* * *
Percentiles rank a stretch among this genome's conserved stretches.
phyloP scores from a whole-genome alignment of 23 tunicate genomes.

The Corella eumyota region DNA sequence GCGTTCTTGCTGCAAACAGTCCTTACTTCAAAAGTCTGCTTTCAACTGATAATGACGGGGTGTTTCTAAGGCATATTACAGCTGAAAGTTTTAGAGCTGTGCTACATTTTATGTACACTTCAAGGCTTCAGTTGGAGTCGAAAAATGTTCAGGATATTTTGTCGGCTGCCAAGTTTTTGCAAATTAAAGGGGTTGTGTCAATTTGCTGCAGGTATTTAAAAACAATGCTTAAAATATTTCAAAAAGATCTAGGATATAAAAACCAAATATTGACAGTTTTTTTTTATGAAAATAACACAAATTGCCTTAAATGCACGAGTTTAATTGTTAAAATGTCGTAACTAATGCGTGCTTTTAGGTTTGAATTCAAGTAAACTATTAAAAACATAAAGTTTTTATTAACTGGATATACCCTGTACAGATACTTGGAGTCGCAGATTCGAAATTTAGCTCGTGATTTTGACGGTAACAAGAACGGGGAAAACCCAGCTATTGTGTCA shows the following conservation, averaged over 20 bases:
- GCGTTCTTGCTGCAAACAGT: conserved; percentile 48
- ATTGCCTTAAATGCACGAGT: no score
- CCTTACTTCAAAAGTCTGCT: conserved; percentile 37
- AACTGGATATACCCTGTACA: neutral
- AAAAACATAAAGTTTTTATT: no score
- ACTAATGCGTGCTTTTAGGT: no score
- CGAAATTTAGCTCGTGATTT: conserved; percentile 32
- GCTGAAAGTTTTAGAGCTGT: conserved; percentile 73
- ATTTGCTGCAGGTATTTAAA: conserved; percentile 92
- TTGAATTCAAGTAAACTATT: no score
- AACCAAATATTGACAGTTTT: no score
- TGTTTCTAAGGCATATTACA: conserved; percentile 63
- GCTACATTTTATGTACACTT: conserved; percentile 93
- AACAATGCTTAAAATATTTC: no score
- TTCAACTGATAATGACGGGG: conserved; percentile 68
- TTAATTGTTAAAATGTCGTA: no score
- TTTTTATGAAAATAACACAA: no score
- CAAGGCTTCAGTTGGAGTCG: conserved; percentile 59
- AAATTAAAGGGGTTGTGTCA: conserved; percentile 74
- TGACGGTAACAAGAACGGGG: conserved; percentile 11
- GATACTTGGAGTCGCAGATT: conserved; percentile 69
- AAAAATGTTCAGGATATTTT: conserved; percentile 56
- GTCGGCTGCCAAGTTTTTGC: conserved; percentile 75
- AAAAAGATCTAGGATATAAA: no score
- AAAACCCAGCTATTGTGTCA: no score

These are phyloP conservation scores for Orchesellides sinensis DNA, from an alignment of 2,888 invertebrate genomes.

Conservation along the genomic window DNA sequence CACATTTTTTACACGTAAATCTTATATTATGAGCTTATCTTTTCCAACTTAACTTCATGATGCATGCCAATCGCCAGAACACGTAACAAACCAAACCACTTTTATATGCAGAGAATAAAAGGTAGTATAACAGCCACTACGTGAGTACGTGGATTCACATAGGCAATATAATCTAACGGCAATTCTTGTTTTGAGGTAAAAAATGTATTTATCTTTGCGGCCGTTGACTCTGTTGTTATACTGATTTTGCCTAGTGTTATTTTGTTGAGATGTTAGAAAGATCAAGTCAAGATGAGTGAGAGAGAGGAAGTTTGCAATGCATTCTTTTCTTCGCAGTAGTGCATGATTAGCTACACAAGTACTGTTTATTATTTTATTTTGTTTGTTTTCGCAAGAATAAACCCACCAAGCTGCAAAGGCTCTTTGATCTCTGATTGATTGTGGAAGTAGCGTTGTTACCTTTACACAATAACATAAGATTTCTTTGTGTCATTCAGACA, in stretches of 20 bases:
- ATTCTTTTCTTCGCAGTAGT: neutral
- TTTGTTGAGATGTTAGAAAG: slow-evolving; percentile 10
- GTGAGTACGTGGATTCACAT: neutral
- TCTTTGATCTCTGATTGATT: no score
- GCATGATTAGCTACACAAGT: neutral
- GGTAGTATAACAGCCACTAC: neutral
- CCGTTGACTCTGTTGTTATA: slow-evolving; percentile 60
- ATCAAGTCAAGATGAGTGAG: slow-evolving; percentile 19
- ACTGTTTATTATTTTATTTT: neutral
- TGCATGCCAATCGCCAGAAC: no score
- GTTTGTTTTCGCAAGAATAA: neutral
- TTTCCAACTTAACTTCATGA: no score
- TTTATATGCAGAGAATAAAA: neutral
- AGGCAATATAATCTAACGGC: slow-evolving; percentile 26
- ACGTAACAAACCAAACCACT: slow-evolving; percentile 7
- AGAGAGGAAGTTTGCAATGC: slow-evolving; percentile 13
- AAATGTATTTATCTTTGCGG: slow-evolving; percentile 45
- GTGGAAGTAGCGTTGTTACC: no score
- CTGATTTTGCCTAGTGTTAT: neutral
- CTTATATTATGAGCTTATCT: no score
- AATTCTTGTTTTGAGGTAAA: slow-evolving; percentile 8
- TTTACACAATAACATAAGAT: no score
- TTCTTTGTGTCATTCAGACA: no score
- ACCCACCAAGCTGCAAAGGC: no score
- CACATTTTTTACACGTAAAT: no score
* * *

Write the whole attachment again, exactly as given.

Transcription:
Percentiles rank a stretch among this genome's conserved stretches.
phyloP scores from a whole-genome alignment of 23 tunicate genomes.

The Corella eumyota region DNA sequence GCGTTCTTGCTGCAAACAGTCCTTACTTCAAAAGTCTGCTTTCAACTGATAATGACGGGGTGTTTCTAAGGCATATTACAGCTGAAAGTTTTAGAGCTGTGCTACATTTTATGTACACTTCAAGGCTTCAGTTGGAGTCGAAAAATGTTCAGGATATTTTGTCGGCTGCCAAGTTTTTGCAAATTAAAGGGGTTGTGTCAATTTGCTGCAGGTATTTAAAAACAATGCTTAAAATATTTCAAAAAGATCTAGGATATAAAAACCAAATATTGACAGTTTTTTTTTATGAAAATAACACAAATTGCCTTAAATGCACGAGTTTAATTGTTAAAATGTCGTAACTAATGCGTGCTTTTAGGTTTGAATTCAAGTAAACTATTAAAAACATAAAGTTTTTATTAACTGGATATACCCTGTACAGATACTTGGAGTCGCAGATTCGAAATTTAGCTCGTGATTTTGACGGTAACAAGAACGGGGAAAACCCAGCTATTGTGTCA shows the following conservation, averaged over 20 bases:
- GCGTTCTTGCTGCAAACAGT: conserved; percentile 48
- ATTGCCTTAAATGCACGAGT: no score
- CCTTACTTCAAAAGTCTGCT: conserved; percentile 37
- AACTGGATATACCCTGTACA: neutral
- AAAAACATAAAGTTTTTATT: no score
- ACTAATGCGTGCTTTTAGGT: no score
- CGAAATTTAGCTCGTGATTT: conserved; percentile 32
- GCTGAAAGTTTTAGAGCTGT: conserved; percentile 73
- ATTTGCTGCAGGTATTTAAA: conserved; percentile 92
- TTGAATTCAAGTAAACTATT: no score
- AACCAAATATTGACAGTTTT: no score
- TGTTTCTAAGGCATATTACA: conserved; percentile 63
- GCTACATTTTATGTACACTT: conserved; percentile 93
- AACAATGCTTAAAATATTTC: no score
- TTCAACTGATAATGACGGGG: conserved; percentile 68
- TTAATTGTTAAAATGTCGTA: no score
- TTTTTATGAAAATAACACAA: no score
- CAAGGCTTCAGTTGGAGTCG: conserved; percentile 59
- AAATTAAAGGGGTTGTGTCA: conserved; percentile 74
- TGACGGTAACAAGAACGGGG: conserved; percentile 11
- GATACTTGGAGTCGCAGATT: conserved; percentile 69
- AAAAATGTTCAGGATATTTT: conserved; percentile 56
- GTCGGCTGCCAAGTTTTTGC: conserved; percentile 75
- AAAAAGATCTAGGATATAAA: no score
- AAAACCCAGCTATTGTGTCA: no score

These are phyloP conservation scores for Orchesellides sinensis DNA, from an alignment of 2,888 invertebrate genomes.

Conservation along the genomic window DNA sequence CACATTTTTTACACGTAAATCTTATATTATGAGCTTATCTTTTCCAACTTAACTTCATGATGCATGCCAATCGCCAGAACACGTAACAAACCAAACCACTTTTATATGCAGAGAATAAAAGGTAGTATAACAGCCACTACGTGAGTACGTGGATTCACATAGGCAATATAATCTAACGGCAATTCTTGTTTTGAGGTAAAAAATGTATTTATCTTTGCGGCCGTTGACTCTGTTGTTATACTGATTTTGCCTAGTGTTATTTTGTTGAGATGTTAGAAAGATCAAGTCAAGATGAGTGAGAGAGAGGAAGTTTGCAATGCATTCTTTTCTTCGCAGTAGTGCATGATTAGCTACACAAGTACTGTTTATTATTTTATTTTGTTTGTTTTCGCAAGAATAAACCCACCAAGCTGCAAAGGCTCTTTGATCTCTGATTGATTGTGGAAGTAGCGTTGTTACCTTTACACAATAACATAAGATTTCTTTGTGTCATTCAGACA, in stretches of 20 bases:
- ATTCTTTTCTTCGCAGTAGT: neutral
- TTTGTTGAGATGTTAGAAAG: slow-evolving; percentile 10
- GTGAGTACGTGGATTCACAT: neutral
- TCTTTGATCTCTGATTGATT: no score
- GCATGATTAGCTACACAAGT: neutral
- GGTAGTATAACAGCCACTAC: neutral
- CCGTTGACTCTGTTGTTATA: slow-evolving; percentile 60
- ATCAAGTCAAGATGAGTGAG: slow-evolving; percentile 19
- ACTGTTTATTATTTTATTTT: neutral
- TGCATGCCAATCGCCAGAAC: no score
- GTTTGTTTTCGCAAGAATAA: neutral
- TTTCCAACTTAACTTCATGA: no score
- TTTATATGCAGAGAATAAAA: neutral
- AGGCAATATAATCTAACGGC: slow-evolving; percentile 26
- ACGTAACAAACCAAACCACT: slow-evolving; percentile 7
- AGAGAGGAAGTTTGCAATGC: slow-evolving; percentile 13
- AAATGTATTTATCTTTGCGG: slow-evolving; percentile 45
- GTGGAAGTAGCGTTGTTACC: no score
- CTGATTTTGCCTAGTGTTAT: neutral
- CTTATATTATGAGCTTATCT: no score
- AATTCTTGTTTTGAGGTAAA: slow-evolving; percentile 8
- TTTACACAATAACATAAGAT: no score
- TTCTTTGTGTCATTCAGACA: no score
- ACCCACCAAGCTGCAAAGGC: no score
- CACATTTTTTACACGTAAAT: no score